As with any bills of this nature, the devil will be in the details. That, however, if not the case with the Constitutional Amendment.  There are no details other than it expands the current 50% exclusion to allow for a 100% exclusion. It requires a Constitutional amendment because the Constitution currently does not allow for this through the legislative process.

How that happens will require separate legislation.  We can close doors in opposition to the amendment which will make it harder for us to work with legislators providing oversight on any future bills that come about as a result of the passage of the Amendment.  A yes votes provides us with an opportunity to work towards the complete elimination of all property taxation in the Commonwealth of Pennsylvania.

There is an old expression that says we need to be careful that we do not throw out the baby with the bath water.  I fear that voting no on this amendment to show support for elimination only through HB/SB 76 is an example of the above expression.

Common sense and strategy must prevail and we must continue to make use of every opportunity available to us to advance the issue of complete and total elimination of ALL property taxation.

Critics of the amendment are calling this a distraction.  That may very well have been the intention but its also an opportunity if we take advantage of it and do so wisely.

There are a handful of legislators and some of us advocating for elimination on the inside who see this opportunity and are trying to get ahead of the curve to develop the legislation we will need to make it happen.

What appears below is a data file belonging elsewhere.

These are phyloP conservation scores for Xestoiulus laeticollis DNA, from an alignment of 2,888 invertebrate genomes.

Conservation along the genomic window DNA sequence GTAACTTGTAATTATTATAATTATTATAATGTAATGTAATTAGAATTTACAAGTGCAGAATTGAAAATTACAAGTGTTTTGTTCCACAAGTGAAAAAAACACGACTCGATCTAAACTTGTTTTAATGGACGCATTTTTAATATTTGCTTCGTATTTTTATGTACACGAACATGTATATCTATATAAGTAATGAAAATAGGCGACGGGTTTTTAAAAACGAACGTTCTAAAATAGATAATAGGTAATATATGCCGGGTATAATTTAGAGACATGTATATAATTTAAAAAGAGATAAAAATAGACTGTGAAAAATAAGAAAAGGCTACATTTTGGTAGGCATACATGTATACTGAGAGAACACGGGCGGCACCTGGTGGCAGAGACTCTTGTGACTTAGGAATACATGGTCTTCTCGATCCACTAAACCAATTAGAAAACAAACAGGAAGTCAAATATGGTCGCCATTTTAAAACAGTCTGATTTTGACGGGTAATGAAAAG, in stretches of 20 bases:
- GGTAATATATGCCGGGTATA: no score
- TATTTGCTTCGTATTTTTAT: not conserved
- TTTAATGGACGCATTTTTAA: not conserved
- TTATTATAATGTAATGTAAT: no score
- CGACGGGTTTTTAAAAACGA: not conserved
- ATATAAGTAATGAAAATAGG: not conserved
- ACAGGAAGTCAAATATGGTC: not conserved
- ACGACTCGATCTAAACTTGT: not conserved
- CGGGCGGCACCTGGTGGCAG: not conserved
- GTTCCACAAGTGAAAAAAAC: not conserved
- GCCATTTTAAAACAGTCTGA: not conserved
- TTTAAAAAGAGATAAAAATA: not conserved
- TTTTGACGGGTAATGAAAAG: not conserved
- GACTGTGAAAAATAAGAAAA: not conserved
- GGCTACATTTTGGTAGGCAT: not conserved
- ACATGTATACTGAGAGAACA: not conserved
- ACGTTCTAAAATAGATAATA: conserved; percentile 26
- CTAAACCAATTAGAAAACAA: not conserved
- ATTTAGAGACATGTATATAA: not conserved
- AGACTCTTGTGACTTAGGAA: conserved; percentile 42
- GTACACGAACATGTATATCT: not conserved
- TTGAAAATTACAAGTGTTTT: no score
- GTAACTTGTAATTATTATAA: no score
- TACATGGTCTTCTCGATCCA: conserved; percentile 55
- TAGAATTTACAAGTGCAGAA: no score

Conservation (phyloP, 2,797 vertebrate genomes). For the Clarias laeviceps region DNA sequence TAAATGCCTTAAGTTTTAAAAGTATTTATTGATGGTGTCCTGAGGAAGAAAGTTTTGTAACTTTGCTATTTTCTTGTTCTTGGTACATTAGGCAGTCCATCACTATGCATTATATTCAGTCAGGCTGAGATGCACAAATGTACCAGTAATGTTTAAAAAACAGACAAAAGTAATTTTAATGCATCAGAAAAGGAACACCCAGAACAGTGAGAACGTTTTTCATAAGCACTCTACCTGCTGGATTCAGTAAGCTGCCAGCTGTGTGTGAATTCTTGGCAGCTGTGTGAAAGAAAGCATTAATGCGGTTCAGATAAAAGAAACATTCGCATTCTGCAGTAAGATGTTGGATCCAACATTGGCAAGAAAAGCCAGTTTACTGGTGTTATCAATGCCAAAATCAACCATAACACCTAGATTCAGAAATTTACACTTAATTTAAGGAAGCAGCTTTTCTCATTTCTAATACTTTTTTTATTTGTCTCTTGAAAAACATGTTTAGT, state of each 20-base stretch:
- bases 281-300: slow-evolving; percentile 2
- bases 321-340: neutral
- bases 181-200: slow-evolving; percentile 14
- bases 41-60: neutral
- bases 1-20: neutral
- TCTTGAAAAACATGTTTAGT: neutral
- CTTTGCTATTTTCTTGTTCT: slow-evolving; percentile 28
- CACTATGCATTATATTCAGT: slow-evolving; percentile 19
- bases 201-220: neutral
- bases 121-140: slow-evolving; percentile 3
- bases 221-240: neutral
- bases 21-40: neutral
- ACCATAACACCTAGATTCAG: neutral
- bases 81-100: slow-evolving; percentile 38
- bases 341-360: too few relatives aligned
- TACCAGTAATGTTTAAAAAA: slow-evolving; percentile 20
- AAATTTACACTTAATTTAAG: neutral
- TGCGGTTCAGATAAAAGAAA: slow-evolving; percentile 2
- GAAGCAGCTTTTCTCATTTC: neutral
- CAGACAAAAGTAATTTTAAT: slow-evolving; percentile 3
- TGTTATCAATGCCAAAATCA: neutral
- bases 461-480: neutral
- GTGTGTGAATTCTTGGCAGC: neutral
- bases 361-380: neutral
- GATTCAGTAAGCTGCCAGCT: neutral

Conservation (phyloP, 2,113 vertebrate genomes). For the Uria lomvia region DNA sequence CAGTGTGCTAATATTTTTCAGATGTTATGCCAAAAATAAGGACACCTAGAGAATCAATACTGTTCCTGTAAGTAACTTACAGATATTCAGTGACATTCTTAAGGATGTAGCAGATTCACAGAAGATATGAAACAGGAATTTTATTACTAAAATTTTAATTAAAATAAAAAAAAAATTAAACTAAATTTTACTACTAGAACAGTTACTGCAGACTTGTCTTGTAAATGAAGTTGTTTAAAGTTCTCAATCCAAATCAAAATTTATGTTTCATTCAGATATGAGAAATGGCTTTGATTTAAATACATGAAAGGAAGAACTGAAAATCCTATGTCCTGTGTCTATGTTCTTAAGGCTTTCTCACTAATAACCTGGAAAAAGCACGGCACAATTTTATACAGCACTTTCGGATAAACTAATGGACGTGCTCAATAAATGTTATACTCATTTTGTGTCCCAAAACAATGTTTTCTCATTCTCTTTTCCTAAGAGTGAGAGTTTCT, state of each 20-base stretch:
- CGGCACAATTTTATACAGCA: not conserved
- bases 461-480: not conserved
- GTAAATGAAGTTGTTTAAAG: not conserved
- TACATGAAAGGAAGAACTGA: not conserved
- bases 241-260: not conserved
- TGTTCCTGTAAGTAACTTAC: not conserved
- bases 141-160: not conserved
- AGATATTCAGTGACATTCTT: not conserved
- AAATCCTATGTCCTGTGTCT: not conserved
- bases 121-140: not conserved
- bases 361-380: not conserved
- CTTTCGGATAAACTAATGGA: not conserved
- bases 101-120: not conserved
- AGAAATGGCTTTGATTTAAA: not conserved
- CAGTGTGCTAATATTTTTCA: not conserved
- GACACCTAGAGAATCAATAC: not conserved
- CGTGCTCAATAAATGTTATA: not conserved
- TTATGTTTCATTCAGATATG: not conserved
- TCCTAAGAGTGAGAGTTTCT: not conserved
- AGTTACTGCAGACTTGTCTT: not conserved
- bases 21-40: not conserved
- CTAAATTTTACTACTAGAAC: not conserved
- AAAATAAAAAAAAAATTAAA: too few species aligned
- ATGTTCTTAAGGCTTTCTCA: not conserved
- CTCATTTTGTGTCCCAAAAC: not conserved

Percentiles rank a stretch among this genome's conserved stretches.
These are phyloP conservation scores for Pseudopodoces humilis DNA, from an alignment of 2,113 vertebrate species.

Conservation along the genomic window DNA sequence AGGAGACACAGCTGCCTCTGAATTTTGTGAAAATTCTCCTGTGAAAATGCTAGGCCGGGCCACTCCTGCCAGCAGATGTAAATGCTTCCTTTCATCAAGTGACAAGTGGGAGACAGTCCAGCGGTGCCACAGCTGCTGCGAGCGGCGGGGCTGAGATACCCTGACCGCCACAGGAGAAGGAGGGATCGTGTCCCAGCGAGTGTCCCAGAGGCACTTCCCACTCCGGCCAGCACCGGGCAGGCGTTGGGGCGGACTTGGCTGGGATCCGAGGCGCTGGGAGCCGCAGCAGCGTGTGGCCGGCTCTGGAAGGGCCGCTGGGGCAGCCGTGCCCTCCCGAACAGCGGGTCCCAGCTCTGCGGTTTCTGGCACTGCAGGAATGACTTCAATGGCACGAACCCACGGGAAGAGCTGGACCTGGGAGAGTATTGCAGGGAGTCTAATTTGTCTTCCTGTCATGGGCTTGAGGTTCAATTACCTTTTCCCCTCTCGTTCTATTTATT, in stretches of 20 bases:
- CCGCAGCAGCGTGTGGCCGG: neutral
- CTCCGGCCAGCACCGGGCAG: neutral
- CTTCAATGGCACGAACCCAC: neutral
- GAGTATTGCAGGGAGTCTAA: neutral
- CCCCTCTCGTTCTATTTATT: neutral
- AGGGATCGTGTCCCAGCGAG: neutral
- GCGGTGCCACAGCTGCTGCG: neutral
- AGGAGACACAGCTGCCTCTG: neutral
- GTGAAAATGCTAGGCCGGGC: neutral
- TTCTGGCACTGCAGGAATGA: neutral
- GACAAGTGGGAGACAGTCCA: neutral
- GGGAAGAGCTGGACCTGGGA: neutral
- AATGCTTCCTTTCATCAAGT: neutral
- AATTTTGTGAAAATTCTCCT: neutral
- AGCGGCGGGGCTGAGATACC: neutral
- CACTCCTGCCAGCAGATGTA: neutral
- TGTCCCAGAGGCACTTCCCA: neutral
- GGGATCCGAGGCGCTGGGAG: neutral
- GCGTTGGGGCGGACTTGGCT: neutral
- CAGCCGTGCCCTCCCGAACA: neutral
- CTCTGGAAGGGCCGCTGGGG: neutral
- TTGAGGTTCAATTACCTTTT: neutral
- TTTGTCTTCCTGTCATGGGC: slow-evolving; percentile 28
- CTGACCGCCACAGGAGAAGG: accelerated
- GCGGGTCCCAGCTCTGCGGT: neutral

Nothing I’m saying here should be misconstrued as full support of the amendment.   I do have some concerns but I want to stay engaged in the process so that there is a potential to work on future legislation that could bring us the complete elimination of all property taxes and to do so in a way that has our input and direction.

Nobody understands this issue the way we do.  We have been able to target and focus on this issue in ways that our legislators and special interest opposition have not.  They are looking at multiple issues.  We have laser focused on the property tax issue and we understand the problems in far greater depth because of it.

I encourage you to vote yes on the amendment and then to stay with us in this fight until we get government completely out of our homes through the elimination of ALL property taxation.

As this process continues legislation will come forward and we will need to judge each piece of legislation on its merits or pitfalls.  A vote yes on the amendment does not mean we must also approve of or support any piece of legislation that will follow.  Just as we have successfully fought against any property tax effort that is flawed or fails to accomplish what it claims, we must continue in that vigilance.

In the end, I still firmly believe that the passage of HB/SB76 is the real solution when it comes to the school property tax.

Let’s lead by example in Pennsylvania by first showing the rest of the states what can and should be done and then show them how to do it successfully!

One final thought:  The opposition to HB/SB76 has demonstrated that their opposition to the legislation has little to do with their excuses and much more to do with things they don’t want to say out loud.  I believe that the notion that the Homestead/farmstead will eliminate this opposition is foolish.  I believe they will oppose anything that seeks to eliminate property taxation and the Homestead/Farmstead exclusion may well allow us to expose more of the hypocrisy of their arguments!

 

 

 

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3 thoughts on “Understanding HB1285

  1. I recommend a yes vote because it keeps possible doors open for us. I don’t really like this but we have to understand the unintended consequences of a no vote.